The Department of Health and Human Services is seeking comments on how it can improve its security risk assessment tool, which is designed to help smaller organizations conduct assessments as required under HIPAA. Some critics have said the tool is too difficult to use.
What's up with REvil? Questions have been mounting since the notorious ransomware operation went quiet on July 13, not long after unleashing a mega-attack via remote management software vendor Kaseya's software. The Biden administration has welcomed REvil's online shutdown but says it doesn't know the cause.
The world is now focused on ransomware, perhaps more so than any previous cybersecurity threat in history. But if the viability of ransomware as a criminal business model should decline, expect those attackers to quickly embrace something else, such as illicitly mining for cryptocurrency.
A cybercrime forum seller advertised "a full dump of the popular DDoS-Guard online service" for sale, but the distributed denial-of-service defense provider, which has a history of defending notorious sites, has dismissed any claim it's been breached. What's the potential risk to its users?
Ransomware-wielding criminals continue to hone their illicit business models, as demonstrated by the strike against customers of Kaseya. A full postmortem of the attack has yet to be issued, but one question sure to be leveled at the software vendor is this: Should it have fixed the flaw more quickly?
The saga around how scores of aging Western Digital NAS devices were remotely erased has deepened with the discovery of a new, unknown software vulnerability. The situation underscores the problems of still-used devices that have been abandoned by manufacturers.
The code used to build copies of Babuk ransomware - to infect victims with the crypto-locking malware - has been leaked, after someone posted the software to virus-scanning service VirusTotal. Whether the leak was intentional - perhaps a rival gang seeking to burn the operation - remains unclear.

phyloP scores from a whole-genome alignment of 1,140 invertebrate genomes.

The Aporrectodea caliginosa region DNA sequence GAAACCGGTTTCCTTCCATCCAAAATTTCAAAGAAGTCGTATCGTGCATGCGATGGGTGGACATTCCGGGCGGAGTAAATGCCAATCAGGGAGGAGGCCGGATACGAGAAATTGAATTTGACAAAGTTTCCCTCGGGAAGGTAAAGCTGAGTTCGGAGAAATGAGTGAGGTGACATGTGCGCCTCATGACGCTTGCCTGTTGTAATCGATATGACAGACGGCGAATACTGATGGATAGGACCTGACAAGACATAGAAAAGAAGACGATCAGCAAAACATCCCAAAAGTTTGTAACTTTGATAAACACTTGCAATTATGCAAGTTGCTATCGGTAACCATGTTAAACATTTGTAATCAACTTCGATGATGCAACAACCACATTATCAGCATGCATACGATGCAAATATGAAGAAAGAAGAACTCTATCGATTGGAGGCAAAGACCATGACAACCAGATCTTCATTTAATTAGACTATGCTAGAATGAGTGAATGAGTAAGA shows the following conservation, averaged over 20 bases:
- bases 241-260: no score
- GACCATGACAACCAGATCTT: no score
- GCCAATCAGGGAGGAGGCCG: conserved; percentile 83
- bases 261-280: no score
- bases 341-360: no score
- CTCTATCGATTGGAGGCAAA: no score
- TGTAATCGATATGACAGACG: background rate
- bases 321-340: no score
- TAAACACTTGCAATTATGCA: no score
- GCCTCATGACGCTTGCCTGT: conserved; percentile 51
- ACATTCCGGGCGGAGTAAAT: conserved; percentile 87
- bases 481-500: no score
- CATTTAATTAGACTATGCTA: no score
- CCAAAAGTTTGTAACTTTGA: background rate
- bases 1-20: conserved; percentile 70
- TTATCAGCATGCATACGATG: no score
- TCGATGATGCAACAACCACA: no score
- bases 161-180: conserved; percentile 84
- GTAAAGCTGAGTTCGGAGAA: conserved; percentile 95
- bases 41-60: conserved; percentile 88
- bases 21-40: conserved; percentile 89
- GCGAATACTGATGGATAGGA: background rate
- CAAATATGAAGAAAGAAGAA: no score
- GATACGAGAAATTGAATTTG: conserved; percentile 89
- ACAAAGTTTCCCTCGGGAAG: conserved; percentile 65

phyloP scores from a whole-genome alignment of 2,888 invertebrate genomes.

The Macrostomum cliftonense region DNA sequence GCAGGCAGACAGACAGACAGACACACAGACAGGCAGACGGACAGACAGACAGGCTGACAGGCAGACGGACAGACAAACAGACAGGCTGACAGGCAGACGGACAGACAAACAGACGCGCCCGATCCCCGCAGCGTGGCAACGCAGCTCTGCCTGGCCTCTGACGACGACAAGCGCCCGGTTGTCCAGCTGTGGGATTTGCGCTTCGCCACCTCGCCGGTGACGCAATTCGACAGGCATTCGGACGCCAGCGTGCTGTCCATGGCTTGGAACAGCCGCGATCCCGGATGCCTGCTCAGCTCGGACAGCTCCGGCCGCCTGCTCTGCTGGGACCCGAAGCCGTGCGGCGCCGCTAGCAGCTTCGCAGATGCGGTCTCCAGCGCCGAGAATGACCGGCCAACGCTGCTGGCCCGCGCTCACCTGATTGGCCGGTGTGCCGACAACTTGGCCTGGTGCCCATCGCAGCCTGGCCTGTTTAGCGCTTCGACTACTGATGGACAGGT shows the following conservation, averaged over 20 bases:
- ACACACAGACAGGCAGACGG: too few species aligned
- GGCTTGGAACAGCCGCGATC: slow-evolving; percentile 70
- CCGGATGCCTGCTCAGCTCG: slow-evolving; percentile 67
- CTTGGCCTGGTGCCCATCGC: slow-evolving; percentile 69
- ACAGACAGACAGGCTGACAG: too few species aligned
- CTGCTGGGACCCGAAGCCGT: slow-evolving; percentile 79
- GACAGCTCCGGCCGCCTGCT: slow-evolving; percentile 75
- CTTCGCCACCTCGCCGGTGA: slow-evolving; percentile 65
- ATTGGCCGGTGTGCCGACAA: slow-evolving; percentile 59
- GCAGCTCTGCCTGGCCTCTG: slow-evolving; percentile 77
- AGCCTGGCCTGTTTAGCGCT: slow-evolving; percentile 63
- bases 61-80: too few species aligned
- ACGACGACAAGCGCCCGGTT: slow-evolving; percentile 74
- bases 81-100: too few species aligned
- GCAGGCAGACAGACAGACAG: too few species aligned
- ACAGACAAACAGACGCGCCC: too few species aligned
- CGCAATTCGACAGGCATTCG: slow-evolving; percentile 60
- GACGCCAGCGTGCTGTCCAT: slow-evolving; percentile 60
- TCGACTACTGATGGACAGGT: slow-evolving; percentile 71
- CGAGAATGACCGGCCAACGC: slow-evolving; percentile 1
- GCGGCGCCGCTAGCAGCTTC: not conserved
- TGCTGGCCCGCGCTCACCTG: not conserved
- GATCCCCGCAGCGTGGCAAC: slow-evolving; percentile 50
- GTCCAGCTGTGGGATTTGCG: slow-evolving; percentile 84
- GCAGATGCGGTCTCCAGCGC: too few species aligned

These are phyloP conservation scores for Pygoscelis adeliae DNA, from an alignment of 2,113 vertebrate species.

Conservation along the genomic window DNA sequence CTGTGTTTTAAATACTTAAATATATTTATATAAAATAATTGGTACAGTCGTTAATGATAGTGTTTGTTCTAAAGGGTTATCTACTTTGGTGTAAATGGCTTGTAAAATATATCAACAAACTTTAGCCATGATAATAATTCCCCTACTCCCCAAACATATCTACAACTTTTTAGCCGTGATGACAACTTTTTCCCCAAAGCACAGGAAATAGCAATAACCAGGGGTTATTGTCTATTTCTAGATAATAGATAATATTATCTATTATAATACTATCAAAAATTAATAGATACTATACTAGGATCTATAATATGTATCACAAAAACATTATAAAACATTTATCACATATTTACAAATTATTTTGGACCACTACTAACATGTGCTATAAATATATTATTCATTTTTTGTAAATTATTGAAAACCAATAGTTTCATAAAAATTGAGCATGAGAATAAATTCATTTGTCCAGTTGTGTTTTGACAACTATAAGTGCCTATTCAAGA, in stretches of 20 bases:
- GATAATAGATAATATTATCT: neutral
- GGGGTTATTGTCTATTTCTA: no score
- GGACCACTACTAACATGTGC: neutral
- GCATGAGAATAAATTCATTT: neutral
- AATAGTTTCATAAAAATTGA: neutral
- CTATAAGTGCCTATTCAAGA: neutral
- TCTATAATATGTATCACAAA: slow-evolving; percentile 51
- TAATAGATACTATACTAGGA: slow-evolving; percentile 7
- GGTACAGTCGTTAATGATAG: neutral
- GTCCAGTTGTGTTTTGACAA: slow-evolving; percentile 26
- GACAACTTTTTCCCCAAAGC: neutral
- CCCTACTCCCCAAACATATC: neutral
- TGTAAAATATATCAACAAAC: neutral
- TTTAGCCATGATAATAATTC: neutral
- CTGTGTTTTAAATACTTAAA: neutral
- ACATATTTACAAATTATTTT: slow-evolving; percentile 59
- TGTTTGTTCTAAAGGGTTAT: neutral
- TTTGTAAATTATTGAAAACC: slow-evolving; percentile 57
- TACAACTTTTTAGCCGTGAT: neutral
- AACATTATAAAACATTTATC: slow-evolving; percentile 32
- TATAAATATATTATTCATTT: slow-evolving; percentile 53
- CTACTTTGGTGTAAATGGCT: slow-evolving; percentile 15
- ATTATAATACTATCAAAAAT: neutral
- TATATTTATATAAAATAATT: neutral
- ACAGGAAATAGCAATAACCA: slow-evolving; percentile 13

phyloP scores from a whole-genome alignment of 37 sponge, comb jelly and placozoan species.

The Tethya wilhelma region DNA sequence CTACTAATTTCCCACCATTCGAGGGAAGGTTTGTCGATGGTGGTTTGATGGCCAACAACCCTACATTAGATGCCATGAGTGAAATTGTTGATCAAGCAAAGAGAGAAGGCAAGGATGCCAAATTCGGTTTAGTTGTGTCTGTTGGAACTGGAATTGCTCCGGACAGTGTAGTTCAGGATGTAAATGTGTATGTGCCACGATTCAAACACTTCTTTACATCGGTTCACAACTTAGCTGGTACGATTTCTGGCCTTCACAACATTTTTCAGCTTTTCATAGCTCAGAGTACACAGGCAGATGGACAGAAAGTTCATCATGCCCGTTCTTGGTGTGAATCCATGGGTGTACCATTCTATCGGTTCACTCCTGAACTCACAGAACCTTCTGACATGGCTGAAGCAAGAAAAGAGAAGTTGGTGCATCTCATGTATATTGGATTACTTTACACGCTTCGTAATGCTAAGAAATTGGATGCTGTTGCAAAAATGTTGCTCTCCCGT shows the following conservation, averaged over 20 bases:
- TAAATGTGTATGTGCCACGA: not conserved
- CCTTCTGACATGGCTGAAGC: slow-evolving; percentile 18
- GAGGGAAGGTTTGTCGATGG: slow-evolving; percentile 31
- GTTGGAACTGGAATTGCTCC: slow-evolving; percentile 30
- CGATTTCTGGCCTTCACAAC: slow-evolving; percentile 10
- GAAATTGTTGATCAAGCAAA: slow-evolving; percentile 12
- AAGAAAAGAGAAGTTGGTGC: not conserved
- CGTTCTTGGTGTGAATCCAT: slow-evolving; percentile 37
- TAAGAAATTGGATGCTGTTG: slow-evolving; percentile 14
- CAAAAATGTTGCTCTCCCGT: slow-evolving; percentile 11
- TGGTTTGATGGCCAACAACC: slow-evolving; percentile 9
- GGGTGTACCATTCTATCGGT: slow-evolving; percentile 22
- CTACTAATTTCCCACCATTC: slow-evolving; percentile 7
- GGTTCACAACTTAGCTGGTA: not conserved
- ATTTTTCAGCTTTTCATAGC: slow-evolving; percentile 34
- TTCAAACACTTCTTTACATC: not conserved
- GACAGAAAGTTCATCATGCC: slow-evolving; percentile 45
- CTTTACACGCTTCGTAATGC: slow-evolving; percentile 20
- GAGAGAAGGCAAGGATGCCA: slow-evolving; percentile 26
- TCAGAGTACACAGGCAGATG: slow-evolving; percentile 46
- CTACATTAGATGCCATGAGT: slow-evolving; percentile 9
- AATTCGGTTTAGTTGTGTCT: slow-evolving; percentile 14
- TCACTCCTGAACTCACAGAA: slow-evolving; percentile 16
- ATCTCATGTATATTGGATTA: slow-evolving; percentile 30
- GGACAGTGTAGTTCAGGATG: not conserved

The global law enforcement "Anom" honeypot operation racked up impressive statistics for the number of criminals tricked into using the encrypted communications service. Psychology was at play: Officials say users flocked to the service after they disrupted rivals EncroChat and Sky Global.
Based on Russian-language cybercrime chatter, "fear" likely drove the lucrative Avaddon ransomware-as-a-service operation to announce its retirement as the U.S. exerts increasing diplomatic pressure on Moscow to disrupt such activity, experts say. But are criminals simply laying low until the heat dies down?
Former customers of the now-defunct encrypted communications service EncroChat, which was infiltrated by police last year, continue to get busted, including members of a crime syndicate that operated "an industrial-scale cocaine laboratory" in the Netherlands, Europol says.
A federal $25,000 HIPAA settlement with a clinical laboratory is significant because it calls for a wide-ranging corrective action plan. And the enforcement action is unusual because it's the result of a compliance review of a covered entity not directly tied to the data breach that triggered the investigation.
"They’re playing games," is how one security expert describes Conti ransomware-wielding attackers' "gift" of a decryptor to Ireland's crypto-locked health service, while still demanding a ransom to not leak stolen health data. The same could be said of the DarkSide gang's promised retirement.
To defend against cyberattacks, it's important to "demystify" cybersecurity and break it into risks that can be managed by any organization, says Ciaran Martin, the former director of the U.K. National Cyber Security Center.
By issuing a sweeping cybersecurity executive order on Wednesday, the Biden administration is attempting to take a critical step to address security issues that have come to light after recent cyberattacks. Here's an analysis of the order's key elements.
For anyone wondering how the Russian-speaking, ransomware-wielding DarkSide crime syndicate was able to disrupt a major U.S. fuel pipeline, a more pertinent question might be: Why didn’t it happen sooner?